During the last period, Microsoft secured the US Department of Defense $10 billion JEDI cloud contract, which will cover 1,700 data centres and the transition of millions of devices from on-premise servers to the cloud. AWS lost out on this deal, but it has got plenty of significant customer wins to boast of; Western Union, media firm Fox, the NFL, pharmaceutical giant Novartis and Best Western Hotels & Resorts.

Interestingly enough, the rapid expansion of these internet giants might well start to encroach potential revenues which have been earmarked for the telcos.

The last few months have not only seen CAPEX investment from the likes of AWS and Microsoft, but also picking up industry executives. An excellent example of this is Alex Clauberg, a former Deutsche Telekom executive.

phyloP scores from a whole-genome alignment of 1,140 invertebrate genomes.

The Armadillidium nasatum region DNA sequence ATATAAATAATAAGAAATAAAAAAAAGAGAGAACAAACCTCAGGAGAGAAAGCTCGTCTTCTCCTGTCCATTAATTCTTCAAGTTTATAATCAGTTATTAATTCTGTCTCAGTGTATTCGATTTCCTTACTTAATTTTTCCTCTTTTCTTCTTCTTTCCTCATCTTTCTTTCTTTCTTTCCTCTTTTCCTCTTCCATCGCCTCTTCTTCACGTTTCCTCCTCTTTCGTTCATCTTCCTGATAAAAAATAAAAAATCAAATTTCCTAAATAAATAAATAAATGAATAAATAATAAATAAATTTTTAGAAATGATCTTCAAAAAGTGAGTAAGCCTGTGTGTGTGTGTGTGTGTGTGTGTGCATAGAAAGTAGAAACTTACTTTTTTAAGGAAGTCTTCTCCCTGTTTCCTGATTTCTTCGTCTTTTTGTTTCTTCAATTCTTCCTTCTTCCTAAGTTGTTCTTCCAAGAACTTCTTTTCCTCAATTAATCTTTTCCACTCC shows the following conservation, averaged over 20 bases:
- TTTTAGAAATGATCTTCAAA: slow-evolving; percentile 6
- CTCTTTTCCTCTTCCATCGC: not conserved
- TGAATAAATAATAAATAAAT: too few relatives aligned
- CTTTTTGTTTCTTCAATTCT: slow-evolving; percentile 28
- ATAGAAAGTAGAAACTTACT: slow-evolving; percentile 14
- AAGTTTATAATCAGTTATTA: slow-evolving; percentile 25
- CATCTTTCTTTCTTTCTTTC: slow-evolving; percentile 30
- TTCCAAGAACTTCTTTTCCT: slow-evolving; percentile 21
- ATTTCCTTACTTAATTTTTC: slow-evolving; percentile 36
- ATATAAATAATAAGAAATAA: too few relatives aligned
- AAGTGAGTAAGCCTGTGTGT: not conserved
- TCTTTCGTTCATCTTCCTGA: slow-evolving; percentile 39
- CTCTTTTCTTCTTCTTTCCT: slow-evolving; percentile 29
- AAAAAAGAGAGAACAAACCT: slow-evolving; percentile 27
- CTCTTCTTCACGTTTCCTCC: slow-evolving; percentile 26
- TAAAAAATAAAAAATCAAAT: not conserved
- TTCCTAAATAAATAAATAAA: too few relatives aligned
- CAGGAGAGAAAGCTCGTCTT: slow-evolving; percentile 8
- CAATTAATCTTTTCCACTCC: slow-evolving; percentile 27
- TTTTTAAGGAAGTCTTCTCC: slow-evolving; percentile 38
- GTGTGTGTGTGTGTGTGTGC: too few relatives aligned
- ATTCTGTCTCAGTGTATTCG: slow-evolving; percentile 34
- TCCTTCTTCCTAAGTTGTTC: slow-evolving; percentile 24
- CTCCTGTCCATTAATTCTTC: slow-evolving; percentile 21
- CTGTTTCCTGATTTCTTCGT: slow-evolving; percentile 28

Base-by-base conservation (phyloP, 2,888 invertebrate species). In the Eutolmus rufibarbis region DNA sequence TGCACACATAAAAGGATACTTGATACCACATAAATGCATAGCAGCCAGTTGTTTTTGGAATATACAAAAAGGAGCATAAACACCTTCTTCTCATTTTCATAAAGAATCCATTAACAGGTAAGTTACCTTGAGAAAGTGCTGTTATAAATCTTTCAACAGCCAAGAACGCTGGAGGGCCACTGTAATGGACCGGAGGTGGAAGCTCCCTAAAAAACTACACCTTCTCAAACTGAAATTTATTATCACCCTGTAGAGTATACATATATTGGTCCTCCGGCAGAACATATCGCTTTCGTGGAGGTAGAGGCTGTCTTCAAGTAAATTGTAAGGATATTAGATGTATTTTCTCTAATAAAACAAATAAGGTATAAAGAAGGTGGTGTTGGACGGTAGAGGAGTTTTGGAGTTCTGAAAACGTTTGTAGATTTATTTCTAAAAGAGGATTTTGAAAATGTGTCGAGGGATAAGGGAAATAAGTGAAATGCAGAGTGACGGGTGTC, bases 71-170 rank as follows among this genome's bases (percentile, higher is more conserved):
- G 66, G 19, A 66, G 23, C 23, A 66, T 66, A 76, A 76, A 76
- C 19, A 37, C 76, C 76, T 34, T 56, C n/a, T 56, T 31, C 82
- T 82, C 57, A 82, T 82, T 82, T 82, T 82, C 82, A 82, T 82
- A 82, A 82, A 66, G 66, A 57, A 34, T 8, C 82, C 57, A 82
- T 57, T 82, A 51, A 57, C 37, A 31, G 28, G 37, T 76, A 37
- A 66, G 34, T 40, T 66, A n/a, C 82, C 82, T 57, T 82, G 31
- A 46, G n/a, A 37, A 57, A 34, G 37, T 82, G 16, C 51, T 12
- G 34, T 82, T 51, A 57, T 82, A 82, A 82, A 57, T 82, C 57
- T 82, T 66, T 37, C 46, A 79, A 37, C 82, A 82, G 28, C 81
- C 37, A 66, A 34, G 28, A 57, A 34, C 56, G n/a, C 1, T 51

As the connected world starts to spread to more corners of society and the ‘edge’ develops, there are plenty of opportunities for telcos to make more money from what is quickly becoming a commoditised service. However, there is no guarantee the newly created ‘service’ revenues will be reserved for the telcos themselves. Clauberg’s move is evidence the internet players are attempting to muscle in on telco revenues.

Clauberg is a well-known name in the SDN and NFV sector and is the current Chairman of the Telecom Infra Project (TIP). He was previously VP and CTO at T-Systems International, the global services and consulting arm of DT, but now works as Solutions Architects Leader, at AWS. There is not a huge amount of information as to what this new job actually is, but it is demonstrative of the ambitions of the likes of AWS in the telco world.

These are companies which are growing rapidly in their traditional playing grounds and pushing aggressively to steal profits in places they should be considered secondary. Google still has an opportunity to place itself at the top table of the profitable cloud segment, but it does look like AWS and Microsoft are in a league of their own.